Regular readers will no doubt recall the pickle that Dresdner Bank found itself in when making extravagant promises to city bankers in London. In July 2012 I reported that Dresdner Bank was facing a payout of up to £42 million when the High Court decided that a promise made by the CEO at a meeting was sufficient to create a binding contractual obligation. Unsurprisingly the bank appealed the decision to the Court of Appeal but to no avail, as I reported a year later.
Back to the present and British Telecommunications plc v Luck is an interesting case as it addresses the tortious liability of an employer in relation to negligent or fraudulent misrepresentation. Unlike Dresdner, the question in this case was not one of whether the employer should be held to something it didn’t want to but whether the employer should be held to a promise which turned out to be wrong. The essence of this case was that as part of the process of a TUPE transfer, staff at BT were assured that their participation in the BT pension scheme would be unaffected by the transfer. What in fact happened was that BT sold its shareholding in the transferee company in which had entered into a joint venture and the transferred staff’s membership of the scheme ceased. The alternative scheme offered less generous benefits and the employees brought a claim for misrepresentation.
Faced with the claim BT argued that the representations they had made were true; alternatively that they had an honest and reasonable belief that they were true. As for losses it was argued that the joint venture was inevitable and there was nothing the employees could have done to negotiate the opportunity to remain within the BT pension scheme.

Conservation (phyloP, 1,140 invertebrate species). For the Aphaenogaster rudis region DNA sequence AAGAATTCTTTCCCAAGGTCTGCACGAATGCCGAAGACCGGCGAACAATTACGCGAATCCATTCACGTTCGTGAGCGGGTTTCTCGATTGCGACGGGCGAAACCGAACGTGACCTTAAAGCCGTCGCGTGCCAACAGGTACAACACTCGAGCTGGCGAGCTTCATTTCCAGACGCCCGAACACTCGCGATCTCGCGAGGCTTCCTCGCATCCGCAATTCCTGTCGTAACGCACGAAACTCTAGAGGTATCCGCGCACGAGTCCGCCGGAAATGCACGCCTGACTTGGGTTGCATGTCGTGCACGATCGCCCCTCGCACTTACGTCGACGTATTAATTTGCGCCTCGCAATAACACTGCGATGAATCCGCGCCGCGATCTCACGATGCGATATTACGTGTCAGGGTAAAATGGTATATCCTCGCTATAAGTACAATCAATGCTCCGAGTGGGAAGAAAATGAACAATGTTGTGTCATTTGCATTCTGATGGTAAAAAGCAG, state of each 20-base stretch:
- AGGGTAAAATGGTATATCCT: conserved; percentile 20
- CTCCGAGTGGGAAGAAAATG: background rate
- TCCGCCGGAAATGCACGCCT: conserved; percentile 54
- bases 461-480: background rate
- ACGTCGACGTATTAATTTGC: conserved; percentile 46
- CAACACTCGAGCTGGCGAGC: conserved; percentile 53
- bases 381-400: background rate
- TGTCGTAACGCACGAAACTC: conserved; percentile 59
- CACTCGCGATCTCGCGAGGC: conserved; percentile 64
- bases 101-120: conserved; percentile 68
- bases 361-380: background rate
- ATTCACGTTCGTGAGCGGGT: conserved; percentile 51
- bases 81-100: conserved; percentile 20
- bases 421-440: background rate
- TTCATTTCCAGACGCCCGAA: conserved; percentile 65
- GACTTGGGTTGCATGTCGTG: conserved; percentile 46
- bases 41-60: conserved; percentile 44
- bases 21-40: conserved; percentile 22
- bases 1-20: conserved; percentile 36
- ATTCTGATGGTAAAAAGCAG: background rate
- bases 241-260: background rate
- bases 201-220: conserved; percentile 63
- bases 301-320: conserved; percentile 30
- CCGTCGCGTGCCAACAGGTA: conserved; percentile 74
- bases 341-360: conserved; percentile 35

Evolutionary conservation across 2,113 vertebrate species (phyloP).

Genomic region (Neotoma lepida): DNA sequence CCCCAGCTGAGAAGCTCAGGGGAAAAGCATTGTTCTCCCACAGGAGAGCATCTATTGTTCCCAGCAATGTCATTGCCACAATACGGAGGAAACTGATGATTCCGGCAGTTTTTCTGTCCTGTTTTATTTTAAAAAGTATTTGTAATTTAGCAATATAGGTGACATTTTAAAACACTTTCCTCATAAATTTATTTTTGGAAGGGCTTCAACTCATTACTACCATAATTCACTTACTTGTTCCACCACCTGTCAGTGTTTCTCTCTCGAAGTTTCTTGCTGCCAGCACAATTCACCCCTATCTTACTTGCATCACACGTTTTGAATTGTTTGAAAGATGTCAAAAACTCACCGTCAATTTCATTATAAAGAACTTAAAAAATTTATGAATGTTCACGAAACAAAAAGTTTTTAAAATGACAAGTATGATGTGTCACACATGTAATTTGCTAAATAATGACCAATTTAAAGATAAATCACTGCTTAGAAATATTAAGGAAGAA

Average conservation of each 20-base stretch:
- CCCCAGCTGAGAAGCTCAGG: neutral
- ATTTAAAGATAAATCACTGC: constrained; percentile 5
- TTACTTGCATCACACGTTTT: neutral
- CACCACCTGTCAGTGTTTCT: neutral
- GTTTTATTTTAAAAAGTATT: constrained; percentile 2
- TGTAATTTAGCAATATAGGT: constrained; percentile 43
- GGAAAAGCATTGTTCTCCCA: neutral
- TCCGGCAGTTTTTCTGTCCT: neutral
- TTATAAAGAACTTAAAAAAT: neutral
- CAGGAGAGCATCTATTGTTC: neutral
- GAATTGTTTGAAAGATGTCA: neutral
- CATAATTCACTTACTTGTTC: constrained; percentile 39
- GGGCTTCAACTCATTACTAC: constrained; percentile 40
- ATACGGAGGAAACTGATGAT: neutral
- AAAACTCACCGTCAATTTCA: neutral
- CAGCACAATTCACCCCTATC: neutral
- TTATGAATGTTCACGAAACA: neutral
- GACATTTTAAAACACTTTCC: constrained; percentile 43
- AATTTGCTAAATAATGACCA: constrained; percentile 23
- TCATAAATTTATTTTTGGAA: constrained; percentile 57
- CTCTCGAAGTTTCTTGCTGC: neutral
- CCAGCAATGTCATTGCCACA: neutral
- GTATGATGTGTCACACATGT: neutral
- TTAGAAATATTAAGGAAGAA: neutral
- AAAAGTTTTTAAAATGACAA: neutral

In addition to Dresdner this case has echoes of Minter v Julius Baer EWHC 2472 (Ch) , decided some ten years earlier, wherein Mr Minter attempted, unsuccessfully, to argue that Julius Baer had made promises as to the level of his future pension to tempt him from his then employer, the doomed Barings.
The case, which will now be heard in full following an unsuccessful time limit challenge, is a reminder to take care with issuing rash assurances about benefits that may accrue many years hence. Whilst Mr Minter failed in his challenge to establish that a contractual promise had been made in relation to the level of pension benefits, each case will of course be fact sensitive. Here, the employees argued that the misrepresentations were false since BT knew it would withdraw from the joint venture, with the consequences that they would be removed from the BT pension scheme. They argue that if those representations had not been made they would not have entered into employment with the joint venture partner.
In this case, the employees have chosen not to pursue an action in contract since their loss in that instance would have been limited to the notice period. However the claims based on misrepresentation will now proceed to a full trial